A number of things make it risky for an individual to attempt to detox alone.It is not true that those who consume less alcohol experience less severe symptoms from alcohol detoxification. Someone who drinks less frequently may suffer from more serious symptoms whereas someone who drinks more frequently may experience less severe symptoms.
It is important to watch for symptoms that may become harmful. It is more difficult if you don’t have the necessary equipment or healthcare professionals. It is even more difficult to give emergency medical care for life-threatening complications.
Medical attention is required even if a person only experiences the less severe consequences of alcohol withdrawal and detoxification. Without proper supervision, people may suffer from dehydration, which may cause serious health problems. Vomiting and diarrhea, in addition to sweating, may lead to dehydration very quickly. Tremors and poor coordination can also lead to serious injuries without adequate medical care. In addition, even minor hallucinations may result in medical emergencies if not properly monitored.
Dangers of Alcohol Abuse
It is possible to survive a night out drinking a little too much, as long as you are healthy. However, regularly consuming large amounts is a different story. Alcohol can negatively affect your physical and mental well-being in numerous ways.
Your liver is responsible for removing toxins from your body, but it may not be able to if you consume excessive amounts at once. If you consume too much alcohol, you may be at risk of killing liver cells, developing scarring known as cirrhosis, and having long-term liver damage. Liver function may also be impaired if you develop fatty liver disease as a result of long-term heavy alcohol consumption.
Blood clots, high levels of fats and cholesterol, and heart disease are all things that you might already know about. However, alcohol consumption makes both of them more likely. Heavy drinkers have a higher chance of dying from heart disease, as well as having trouble pumping blood to their heart.
Brain and Central Nervous System Damage
Alcohol impedes brain communication pathways, making it more difficult for you to think clearly, remember things, make decisions, and move. Heavy drinking can also lead to mental health problems such as dementia and depression. Even after you have sobered up, you may suffer from permanent nerve damage.
Heavy alcohol use is clearly connected to a wide range of cancers. Alcohol damages the cells in your mouth, throat, voicebox, and esophagus. It can cause liver, breast, and intestinal cancers, among others. Alcohol may facilitate the entry of cancer-causing substances from tobacco and other sources into your cells.
Ingesting alcohol may cause heartburn, nausea, and other digestive issues. This can result in ulcers, esophageal and gut inflammation, and other GI issues over time. Alcohol may also lower the ability of your digestive tract to absorb B12 and thiamine, among other things. The pancreas produces digestive enzymes that build up and cause pancreatitis when they are not cleared. This may lead to higher insulin levels, which increase your risk of developing diabetes.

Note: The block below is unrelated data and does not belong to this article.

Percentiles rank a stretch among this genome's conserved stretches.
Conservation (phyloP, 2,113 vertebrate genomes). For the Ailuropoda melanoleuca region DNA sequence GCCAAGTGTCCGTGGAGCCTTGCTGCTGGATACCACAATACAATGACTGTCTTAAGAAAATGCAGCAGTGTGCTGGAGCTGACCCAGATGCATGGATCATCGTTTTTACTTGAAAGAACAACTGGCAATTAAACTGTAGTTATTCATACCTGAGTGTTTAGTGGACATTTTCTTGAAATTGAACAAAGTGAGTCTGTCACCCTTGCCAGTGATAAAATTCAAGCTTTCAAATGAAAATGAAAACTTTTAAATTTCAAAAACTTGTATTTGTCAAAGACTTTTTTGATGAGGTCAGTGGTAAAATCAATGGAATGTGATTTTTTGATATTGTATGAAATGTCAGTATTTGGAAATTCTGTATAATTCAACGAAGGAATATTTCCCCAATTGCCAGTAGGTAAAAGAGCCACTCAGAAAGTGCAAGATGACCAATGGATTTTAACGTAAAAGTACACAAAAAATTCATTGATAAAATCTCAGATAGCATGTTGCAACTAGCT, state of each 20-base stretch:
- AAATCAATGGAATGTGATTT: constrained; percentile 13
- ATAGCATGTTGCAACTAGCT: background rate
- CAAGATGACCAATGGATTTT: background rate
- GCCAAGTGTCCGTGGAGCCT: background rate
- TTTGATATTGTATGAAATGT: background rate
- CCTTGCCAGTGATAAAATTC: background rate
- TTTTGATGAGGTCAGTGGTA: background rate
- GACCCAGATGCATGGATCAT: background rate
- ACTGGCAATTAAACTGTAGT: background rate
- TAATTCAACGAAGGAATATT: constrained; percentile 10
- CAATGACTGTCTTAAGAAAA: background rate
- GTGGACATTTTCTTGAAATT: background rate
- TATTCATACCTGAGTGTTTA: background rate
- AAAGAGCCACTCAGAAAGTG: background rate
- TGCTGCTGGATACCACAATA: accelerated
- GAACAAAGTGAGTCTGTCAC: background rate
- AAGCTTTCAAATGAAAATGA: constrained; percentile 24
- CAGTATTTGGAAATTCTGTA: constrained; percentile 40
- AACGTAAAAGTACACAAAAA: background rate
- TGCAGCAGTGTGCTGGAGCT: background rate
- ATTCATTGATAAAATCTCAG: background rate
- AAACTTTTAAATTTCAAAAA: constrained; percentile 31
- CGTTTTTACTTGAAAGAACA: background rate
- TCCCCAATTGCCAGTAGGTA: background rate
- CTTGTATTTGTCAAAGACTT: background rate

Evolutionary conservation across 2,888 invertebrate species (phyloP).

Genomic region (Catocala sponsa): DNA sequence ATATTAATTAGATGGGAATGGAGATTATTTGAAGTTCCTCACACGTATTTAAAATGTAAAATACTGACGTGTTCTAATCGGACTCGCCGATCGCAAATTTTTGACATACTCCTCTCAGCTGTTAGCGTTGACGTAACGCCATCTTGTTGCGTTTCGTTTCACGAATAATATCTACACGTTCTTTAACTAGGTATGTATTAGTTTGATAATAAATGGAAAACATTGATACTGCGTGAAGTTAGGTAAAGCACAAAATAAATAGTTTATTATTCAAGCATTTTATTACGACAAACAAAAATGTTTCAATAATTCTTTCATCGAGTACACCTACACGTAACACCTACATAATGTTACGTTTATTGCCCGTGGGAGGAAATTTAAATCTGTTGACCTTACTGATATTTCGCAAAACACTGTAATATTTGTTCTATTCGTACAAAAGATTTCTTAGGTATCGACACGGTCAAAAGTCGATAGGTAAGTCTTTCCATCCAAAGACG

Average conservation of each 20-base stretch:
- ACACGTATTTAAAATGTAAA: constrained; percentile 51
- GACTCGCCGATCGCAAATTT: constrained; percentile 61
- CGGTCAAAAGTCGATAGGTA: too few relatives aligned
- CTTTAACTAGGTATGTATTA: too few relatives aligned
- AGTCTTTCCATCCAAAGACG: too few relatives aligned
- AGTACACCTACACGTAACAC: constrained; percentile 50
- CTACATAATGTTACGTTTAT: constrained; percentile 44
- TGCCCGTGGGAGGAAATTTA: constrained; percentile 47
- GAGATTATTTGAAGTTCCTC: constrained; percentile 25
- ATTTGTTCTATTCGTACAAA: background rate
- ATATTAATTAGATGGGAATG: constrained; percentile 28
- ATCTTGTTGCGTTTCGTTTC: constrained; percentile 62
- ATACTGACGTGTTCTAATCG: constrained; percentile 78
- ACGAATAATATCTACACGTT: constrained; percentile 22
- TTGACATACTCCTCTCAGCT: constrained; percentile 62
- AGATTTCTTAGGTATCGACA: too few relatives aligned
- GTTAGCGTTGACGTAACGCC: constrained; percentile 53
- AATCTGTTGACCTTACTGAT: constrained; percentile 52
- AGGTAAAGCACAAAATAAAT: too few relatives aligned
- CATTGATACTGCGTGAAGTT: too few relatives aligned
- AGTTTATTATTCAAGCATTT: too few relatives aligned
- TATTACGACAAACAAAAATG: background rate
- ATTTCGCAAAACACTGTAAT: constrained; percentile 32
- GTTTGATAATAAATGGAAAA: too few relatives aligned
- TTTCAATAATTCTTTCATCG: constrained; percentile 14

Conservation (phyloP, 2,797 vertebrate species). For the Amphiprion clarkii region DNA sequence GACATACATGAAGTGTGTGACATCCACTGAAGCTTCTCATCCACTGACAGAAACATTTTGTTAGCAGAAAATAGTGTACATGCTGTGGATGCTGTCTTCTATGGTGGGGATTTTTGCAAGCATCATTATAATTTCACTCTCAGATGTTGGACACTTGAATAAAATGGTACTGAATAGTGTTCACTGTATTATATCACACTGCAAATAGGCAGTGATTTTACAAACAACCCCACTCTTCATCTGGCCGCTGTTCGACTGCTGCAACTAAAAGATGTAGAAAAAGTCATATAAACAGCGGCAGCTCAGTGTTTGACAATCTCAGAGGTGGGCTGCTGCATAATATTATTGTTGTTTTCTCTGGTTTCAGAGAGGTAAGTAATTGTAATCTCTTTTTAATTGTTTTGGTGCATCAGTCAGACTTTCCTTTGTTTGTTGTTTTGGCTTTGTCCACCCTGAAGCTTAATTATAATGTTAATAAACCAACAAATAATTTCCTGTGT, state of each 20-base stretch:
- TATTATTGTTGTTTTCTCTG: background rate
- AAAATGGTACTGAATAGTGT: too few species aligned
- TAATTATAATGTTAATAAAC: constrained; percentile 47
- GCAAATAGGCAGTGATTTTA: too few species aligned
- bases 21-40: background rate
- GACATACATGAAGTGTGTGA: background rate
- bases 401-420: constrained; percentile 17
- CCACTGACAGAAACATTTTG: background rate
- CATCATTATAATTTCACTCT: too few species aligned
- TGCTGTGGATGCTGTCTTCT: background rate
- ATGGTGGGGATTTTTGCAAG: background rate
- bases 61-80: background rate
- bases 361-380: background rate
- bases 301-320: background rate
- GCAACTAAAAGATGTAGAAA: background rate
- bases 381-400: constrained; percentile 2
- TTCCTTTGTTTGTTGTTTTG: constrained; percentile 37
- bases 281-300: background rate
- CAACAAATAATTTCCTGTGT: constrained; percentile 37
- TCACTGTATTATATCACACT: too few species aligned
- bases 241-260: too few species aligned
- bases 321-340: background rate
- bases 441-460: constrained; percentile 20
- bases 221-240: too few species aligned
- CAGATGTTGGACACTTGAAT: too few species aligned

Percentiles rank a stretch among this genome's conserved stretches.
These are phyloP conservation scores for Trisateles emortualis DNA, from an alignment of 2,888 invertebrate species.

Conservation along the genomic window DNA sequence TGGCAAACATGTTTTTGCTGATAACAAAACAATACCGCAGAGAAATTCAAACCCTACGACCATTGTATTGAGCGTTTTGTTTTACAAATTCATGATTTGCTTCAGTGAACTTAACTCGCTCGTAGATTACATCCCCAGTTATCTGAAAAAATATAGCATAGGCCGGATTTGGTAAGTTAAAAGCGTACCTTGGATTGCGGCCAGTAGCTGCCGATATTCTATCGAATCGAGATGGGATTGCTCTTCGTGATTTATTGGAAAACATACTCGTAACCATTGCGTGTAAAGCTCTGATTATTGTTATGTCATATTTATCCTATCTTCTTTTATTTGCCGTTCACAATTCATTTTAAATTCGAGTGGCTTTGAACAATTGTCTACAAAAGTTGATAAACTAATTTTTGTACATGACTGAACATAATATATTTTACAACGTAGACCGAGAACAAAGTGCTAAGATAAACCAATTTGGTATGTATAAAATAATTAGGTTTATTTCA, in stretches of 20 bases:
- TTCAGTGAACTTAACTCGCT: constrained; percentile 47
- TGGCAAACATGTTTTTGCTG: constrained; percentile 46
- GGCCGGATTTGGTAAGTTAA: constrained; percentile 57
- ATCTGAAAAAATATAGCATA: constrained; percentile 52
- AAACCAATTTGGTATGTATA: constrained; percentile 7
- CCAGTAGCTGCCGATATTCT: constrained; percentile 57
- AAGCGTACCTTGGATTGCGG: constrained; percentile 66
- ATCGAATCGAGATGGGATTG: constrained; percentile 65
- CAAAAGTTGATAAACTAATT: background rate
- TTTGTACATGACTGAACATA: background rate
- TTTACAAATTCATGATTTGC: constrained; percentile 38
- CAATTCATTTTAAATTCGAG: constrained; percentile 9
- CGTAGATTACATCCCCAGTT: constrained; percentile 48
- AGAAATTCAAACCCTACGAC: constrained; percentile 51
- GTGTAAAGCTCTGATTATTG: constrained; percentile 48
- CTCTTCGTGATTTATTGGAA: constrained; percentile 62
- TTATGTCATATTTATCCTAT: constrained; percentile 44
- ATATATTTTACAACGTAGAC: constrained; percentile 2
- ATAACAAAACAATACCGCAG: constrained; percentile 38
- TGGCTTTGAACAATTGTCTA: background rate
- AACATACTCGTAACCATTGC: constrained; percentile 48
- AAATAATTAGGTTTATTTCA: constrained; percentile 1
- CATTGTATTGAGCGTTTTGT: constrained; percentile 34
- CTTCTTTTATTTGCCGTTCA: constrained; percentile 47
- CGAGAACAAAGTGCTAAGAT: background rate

Why Get Sober in Asheville?
Because Asheville is a desirable destination with a scenic backdrop of the Blue Ridge Mountains and a pleasant climate, clients seeking substance use disorder treatment often choose to come here. There is a multitude of rehabilitation facilities, outpatient treatment options, and support groups such as Al-Anon and Nar-Anon in Asheville, which is why so many people seek treatment in this town.
The first step in seeking treatment is connecting with a professional to determine the type of care you require. Each client has unique needs, so you will require unique treatment programs to achieve long-term recovery. An addiction professional at Oasis Recovery can help you decide whether you need a residential treatment program or an outpatient program.
We at Oasis Recovery Center work with each patient to determine the best method of treatment. We can assist you in enrolling in a program that provides you with the skills and tools you need to prevent relapses and continue on the path to recovery.
How to Get Treatment For Alcohol Addiction at Oasis Recovery Center
The first step in helping oneself or a loved one recover from alcohol abuse and begin living a fulfilling, sober life is to enter a professional treatment center.
At Oasis Recovery Center in Asheville, we offer a first-rate alcohol addiction treatment program that combines alternative and conventional therapies based on your or your loved one’s unique requirements. Through our intensive inpatient, outpatient, and aftercare treatment programs, clients may recover physically, mentally, and psychologically from the harmful results of alcohol abuse and learn how to handle future addiction problems.
Please contact a treatment specialist today to learn more about our alcohol addiction treatment program. You are not alone.